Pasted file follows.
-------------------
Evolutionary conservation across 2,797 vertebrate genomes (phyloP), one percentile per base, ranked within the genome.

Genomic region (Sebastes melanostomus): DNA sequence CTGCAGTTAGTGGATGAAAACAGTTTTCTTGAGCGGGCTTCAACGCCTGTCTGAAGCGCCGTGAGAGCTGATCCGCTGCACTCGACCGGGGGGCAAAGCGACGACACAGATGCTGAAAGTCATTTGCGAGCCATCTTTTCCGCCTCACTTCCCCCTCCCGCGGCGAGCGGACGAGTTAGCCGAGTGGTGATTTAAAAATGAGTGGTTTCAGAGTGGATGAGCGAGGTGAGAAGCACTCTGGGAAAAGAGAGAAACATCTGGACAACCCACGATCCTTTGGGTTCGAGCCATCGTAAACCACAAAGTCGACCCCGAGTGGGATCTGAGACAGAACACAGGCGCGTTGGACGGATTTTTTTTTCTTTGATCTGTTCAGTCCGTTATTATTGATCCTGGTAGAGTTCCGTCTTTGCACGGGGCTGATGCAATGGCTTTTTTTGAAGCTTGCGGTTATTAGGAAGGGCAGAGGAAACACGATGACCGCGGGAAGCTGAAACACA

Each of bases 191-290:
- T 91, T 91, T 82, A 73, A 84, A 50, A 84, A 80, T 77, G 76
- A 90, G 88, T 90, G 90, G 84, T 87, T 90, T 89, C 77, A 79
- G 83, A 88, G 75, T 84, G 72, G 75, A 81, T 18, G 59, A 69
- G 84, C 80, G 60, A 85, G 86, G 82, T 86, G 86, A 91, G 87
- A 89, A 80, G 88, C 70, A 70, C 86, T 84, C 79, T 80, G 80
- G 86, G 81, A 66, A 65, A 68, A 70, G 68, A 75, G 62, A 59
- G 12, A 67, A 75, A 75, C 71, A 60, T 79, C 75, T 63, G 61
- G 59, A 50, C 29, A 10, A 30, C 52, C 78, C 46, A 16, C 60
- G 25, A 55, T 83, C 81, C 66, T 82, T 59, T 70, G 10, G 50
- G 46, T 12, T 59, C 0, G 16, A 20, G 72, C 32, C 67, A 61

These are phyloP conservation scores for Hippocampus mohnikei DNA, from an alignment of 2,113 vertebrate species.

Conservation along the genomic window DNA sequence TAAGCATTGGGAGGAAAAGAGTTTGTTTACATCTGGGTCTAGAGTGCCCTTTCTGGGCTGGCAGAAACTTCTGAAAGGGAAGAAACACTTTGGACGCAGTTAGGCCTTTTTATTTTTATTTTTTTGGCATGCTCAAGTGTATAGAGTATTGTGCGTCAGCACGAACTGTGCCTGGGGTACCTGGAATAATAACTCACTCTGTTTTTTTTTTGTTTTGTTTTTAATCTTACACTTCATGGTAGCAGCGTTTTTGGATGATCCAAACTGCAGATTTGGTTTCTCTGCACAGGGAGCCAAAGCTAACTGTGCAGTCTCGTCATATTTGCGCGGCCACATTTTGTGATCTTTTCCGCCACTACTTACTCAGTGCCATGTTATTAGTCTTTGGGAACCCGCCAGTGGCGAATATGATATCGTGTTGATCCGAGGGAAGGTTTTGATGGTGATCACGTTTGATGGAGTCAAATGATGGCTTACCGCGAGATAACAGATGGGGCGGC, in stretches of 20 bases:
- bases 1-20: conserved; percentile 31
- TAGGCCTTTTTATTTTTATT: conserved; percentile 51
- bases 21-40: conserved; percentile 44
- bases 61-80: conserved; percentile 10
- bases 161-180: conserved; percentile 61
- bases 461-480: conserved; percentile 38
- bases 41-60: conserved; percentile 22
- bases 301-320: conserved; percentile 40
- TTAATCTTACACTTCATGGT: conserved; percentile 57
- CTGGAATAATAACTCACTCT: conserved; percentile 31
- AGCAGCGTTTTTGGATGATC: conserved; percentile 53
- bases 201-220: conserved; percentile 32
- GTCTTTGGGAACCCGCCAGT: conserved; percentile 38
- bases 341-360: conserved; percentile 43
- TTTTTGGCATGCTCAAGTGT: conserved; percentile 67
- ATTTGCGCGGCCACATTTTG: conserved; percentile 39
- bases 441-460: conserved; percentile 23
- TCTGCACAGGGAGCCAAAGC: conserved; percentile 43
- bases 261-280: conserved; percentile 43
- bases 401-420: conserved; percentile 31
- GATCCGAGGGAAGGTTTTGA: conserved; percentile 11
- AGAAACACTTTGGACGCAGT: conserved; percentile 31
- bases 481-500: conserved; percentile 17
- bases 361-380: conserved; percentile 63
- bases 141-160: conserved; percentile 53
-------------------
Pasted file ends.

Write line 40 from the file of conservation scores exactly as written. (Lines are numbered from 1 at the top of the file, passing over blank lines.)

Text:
- bases 141-160: conserved; percentile 53